Lack of city responders and rising crime strains its residents

Photo courtesy of Tacoma Police

As the police shortage continues and crime rises, residents are looking to each other in supporting a safer Tacoma.

The lack of responders in the city is taking a toll on its residents and those residents are asking to reinforce police officers who will protect their city.

In a report released by the FBI in Sept 2021, Tacoma’s total crime rate is 171% higher than the national average. As crime rises in homicides, arson and assaults, three council members have written to Victoria Woodards, Mayor of Tacoma, demanding increasing safety between civilians and closing police shortage gaps.

As crime rises, the shortage of police personnel intensifies the rising violence.

In Tacoma, the police staffing shortage is placing strain on the residents as well as the low staffed officers. As they depart, their spots remain vacant causing burdens on citizens who seek assistance. As of now, the TPD has lost 322 officers leaving 42 vacancies, causing response times to take two or more hours.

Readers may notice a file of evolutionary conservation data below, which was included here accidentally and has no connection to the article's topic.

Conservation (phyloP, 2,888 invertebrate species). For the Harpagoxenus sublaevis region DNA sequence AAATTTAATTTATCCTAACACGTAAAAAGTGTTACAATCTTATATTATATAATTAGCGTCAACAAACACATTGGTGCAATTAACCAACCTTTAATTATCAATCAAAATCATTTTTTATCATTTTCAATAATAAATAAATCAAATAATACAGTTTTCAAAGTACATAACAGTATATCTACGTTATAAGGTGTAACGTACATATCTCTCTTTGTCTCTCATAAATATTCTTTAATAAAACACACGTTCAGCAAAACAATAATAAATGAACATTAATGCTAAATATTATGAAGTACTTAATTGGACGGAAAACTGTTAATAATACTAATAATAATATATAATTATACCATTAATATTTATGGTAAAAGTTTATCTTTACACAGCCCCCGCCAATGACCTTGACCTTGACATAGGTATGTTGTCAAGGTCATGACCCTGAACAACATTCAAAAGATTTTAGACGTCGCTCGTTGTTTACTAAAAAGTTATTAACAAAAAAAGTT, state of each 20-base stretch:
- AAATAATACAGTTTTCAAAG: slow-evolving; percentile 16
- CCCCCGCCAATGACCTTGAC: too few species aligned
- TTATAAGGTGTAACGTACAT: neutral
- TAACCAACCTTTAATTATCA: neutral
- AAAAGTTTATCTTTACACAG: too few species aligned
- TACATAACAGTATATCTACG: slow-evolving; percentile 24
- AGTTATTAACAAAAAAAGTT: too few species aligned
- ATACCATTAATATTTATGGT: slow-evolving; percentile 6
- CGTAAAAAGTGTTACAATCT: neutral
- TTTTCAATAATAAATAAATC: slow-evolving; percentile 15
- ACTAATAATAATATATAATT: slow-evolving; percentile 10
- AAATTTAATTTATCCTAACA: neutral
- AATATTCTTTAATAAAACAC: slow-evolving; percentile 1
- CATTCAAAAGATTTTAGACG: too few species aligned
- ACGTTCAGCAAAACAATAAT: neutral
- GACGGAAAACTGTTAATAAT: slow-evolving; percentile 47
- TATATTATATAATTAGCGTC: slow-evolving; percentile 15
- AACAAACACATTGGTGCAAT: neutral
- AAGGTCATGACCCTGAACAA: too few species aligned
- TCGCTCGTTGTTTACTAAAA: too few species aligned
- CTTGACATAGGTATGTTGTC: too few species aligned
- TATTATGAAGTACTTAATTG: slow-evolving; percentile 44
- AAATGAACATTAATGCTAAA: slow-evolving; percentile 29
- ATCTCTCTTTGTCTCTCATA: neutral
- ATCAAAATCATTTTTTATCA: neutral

With many police officers resigning, out of fear many residents are joining organizations such as Tacoma Safe. Tacoma Safe was created in efforts to address the rise in crime and advocate for the safety of residents.

Co-founder of Tacoma Safe, Monique Patterson operates a housing complex for vulnerable women and children and has seen the consequences of reduced police staffing firsthand such as being told  ,“No police will come, you will just have to protect yourself” by a 911 operator when she made a  911 call regarding domestic violence. 

As a result, Tacoma Safe has begun its own organization to report non-violent crimes like identity theft, vehicle prowl, vandalism and even destruction of property. 

Public safety has become a matter in which residents feel they are being failed in. Lynette Scheidt, President of the Eastside Neighborhood Council, serves as a voluntary advisory council in engaging residents to act on issues and concerns. 

Now more than ever, neighborhood councils and organizations are coming together in support of each other against rising crime and lack of city responders.

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